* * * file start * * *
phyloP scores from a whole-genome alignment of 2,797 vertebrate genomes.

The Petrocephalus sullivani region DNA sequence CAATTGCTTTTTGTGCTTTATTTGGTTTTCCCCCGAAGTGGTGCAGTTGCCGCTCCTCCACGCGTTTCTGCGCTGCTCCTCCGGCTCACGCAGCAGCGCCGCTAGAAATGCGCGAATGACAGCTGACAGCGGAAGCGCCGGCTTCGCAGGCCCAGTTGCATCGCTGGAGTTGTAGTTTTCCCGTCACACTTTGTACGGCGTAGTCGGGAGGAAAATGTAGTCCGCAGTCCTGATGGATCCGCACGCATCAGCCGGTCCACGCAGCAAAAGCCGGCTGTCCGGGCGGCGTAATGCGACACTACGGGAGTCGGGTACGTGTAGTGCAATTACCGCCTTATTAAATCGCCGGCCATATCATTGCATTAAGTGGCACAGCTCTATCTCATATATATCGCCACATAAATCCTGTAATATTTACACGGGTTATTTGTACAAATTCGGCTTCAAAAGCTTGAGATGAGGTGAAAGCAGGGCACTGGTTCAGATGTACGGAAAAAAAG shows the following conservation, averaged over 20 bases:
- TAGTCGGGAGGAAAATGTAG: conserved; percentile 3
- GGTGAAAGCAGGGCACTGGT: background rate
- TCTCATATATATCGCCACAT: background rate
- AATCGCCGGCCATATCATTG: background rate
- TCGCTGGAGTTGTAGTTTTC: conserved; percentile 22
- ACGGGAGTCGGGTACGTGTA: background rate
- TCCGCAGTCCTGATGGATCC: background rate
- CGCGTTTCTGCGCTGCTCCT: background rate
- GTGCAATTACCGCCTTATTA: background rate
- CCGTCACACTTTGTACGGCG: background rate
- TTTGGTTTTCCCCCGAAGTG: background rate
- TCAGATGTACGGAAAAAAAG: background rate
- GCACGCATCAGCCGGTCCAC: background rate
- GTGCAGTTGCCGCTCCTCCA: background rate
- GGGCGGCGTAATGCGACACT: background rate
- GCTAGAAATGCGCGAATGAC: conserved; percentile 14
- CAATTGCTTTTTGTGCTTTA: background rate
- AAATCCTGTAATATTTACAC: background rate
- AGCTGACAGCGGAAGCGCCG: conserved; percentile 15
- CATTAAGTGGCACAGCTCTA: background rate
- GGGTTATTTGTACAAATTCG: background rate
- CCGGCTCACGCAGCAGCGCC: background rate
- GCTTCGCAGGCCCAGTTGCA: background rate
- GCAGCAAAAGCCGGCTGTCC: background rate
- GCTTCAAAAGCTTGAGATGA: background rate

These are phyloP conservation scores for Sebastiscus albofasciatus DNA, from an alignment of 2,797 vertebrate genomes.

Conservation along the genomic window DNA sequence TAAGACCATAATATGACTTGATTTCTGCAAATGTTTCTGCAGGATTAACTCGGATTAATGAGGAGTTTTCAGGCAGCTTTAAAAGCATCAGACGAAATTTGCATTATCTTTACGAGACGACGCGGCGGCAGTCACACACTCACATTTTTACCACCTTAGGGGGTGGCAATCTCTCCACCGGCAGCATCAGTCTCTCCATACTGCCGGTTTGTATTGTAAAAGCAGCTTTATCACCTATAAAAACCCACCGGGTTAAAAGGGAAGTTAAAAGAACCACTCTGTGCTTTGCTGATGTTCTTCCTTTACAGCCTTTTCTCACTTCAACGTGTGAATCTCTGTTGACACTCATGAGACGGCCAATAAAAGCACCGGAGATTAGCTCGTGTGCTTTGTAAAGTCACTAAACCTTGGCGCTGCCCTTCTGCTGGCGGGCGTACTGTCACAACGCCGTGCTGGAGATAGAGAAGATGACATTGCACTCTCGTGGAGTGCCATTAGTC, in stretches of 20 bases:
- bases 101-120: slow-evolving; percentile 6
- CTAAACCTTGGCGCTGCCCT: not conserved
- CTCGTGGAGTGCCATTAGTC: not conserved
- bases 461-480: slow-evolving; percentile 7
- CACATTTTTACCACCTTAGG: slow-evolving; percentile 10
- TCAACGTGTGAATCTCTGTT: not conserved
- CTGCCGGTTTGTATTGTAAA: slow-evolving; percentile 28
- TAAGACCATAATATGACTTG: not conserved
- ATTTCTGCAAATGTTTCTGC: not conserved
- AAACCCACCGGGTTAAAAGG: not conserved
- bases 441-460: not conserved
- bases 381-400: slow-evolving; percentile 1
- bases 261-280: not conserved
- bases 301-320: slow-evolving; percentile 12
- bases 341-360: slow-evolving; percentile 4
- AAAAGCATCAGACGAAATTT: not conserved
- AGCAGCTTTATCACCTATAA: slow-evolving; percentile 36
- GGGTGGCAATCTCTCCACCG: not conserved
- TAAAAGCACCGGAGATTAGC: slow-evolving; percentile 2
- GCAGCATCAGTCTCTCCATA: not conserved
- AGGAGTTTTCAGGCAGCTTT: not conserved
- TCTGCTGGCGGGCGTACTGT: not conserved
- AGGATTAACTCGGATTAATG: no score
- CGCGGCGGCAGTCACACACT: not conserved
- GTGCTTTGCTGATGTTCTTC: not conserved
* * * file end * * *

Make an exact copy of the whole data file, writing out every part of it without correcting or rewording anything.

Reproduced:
phyloP scores from a whole-genome alignment of 2,797 vertebrate genomes.

The Petrocephalus sullivani region DNA sequence CAATTGCTTTTTGTGCTTTATTTGGTTTTCCCCCGAAGTGGTGCAGTTGCCGCTCCTCCACGCGTTTCTGCGCTGCTCCTCCGGCTCACGCAGCAGCGCCGCTAGAAATGCGCGAATGACAGCTGACAGCGGAAGCGCCGGCTTCGCAGGCCCAGTTGCATCGCTGGAGTTGTAGTTTTCCCGTCACACTTTGTACGGCGTAGTCGGGAGGAAAATGTAGTCCGCAGTCCTGATGGATCCGCACGCATCAGCCGGTCCACGCAGCAAAAGCCGGCTGTCCGGGCGGCGTAATGCGACACTACGGGAGTCGGGTACGTGTAGTGCAATTACCGCCTTATTAAATCGCCGGCCATATCATTGCATTAAGTGGCACAGCTCTATCTCATATATATCGCCACATAAATCCTGTAATATTTACACGGGTTATTTGTACAAATTCGGCTTCAAAAGCTTGAGATGAGGTGAAAGCAGGGCACTGGTTCAGATGTACGGAAAAAAAG shows the following conservation, averaged over 20 bases:
- TAGTCGGGAGGAAAATGTAG: conserved; percentile 3
- GGTGAAAGCAGGGCACTGGT: background rate
- TCTCATATATATCGCCACAT: background rate
- AATCGCCGGCCATATCATTG: background rate
- TCGCTGGAGTTGTAGTTTTC: conserved; percentile 22
- ACGGGAGTCGGGTACGTGTA: background rate
- TCCGCAGTCCTGATGGATCC: background rate
- CGCGTTTCTGCGCTGCTCCT: background rate
- GTGCAATTACCGCCTTATTA: background rate
- CCGTCACACTTTGTACGGCG: background rate
- TTTGGTTTTCCCCCGAAGTG: background rate
- TCAGATGTACGGAAAAAAAG: background rate
- GCACGCATCAGCCGGTCCAC: background rate
- GTGCAGTTGCCGCTCCTCCA: background rate
- GGGCGGCGTAATGCGACACT: background rate
- GCTAGAAATGCGCGAATGAC: conserved; percentile 14
- CAATTGCTTTTTGTGCTTTA: background rate
- AAATCCTGTAATATTTACAC: background rate
- AGCTGACAGCGGAAGCGCCG: conserved; percentile 15
- CATTAAGTGGCACAGCTCTA: background rate
- GGGTTATTTGTACAAATTCG: background rate
- CCGGCTCACGCAGCAGCGCC: background rate
- GCTTCGCAGGCCCAGTTGCA: background rate
- GCAGCAAAAGCCGGCTGTCC: background rate
- GCTTCAAAAGCTTGAGATGA: background rate

These are phyloP conservation scores for Sebastiscus albofasciatus DNA, from an alignment of 2,797 vertebrate genomes.

Conservation along the genomic window DNA sequence TAAGACCATAATATGACTTGATTTCTGCAAATGTTTCTGCAGGATTAACTCGGATTAATGAGGAGTTTTCAGGCAGCTTTAAAAGCATCAGACGAAATTTGCATTATCTTTACGAGACGACGCGGCGGCAGTCACACACTCACATTTTTACCACCTTAGGGGGTGGCAATCTCTCCACCGGCAGCATCAGTCTCTCCATACTGCCGGTTTGTATTGTAAAAGCAGCTTTATCACCTATAAAAACCCACCGGGTTAAAAGGGAAGTTAAAAGAACCACTCTGTGCTTTGCTGATGTTCTTCCTTTACAGCCTTTTCTCACTTCAACGTGTGAATCTCTGTTGACACTCATGAGACGGCCAATAAAAGCACCGGAGATTAGCTCGTGTGCTTTGTAAAGTCACTAAACCTTGGCGCTGCCCTTCTGCTGGCGGGCGTACTGTCACAACGCCGTGCTGGAGATAGAGAAGATGACATTGCACTCTCGTGGAGTGCCATTAGTC, in stretches of 20 bases:
- bases 101-120: slow-evolving; percentile 6
- CTAAACCTTGGCGCTGCCCT: not conserved
- CTCGTGGAGTGCCATTAGTC: not conserved
- bases 461-480: slow-evolving; percentile 7
- CACATTTTTACCACCTTAGG: slow-evolving; percentile 10
- TCAACGTGTGAATCTCTGTT: not conserved
- CTGCCGGTTTGTATTGTAAA: slow-evolving; percentile 28
- TAAGACCATAATATGACTTG: not conserved
- ATTTCTGCAAATGTTTCTGC: not conserved
- AAACCCACCGGGTTAAAAGG: not conserved
- bases 441-460: not conserved
- bases 381-400: slow-evolving; percentile 1
- bases 261-280: not conserved
- bases 301-320: slow-evolving; percentile 12
- bases 341-360: slow-evolving; percentile 4
- AAAAGCATCAGACGAAATTT: not conserved
- AGCAGCTTTATCACCTATAA: slow-evolving; percentile 36
- GGGTGGCAATCTCTCCACCG: not conserved
- TAAAAGCACCGGAGATTAGC: slow-evolving; percentile 2
- GCAGCATCAGTCTCTCCATA: not conserved
- AGGAGTTTTCAGGCAGCTTT: not conserved
- TCTGCTGGCGGGCGTACTGT: not conserved
- AGGATTAACTCGGATTAATG: no score
- CGCGGCGGCAGTCACACACT: not conserved
- GTGCTTTGCTGATGTTCTTC: not conserved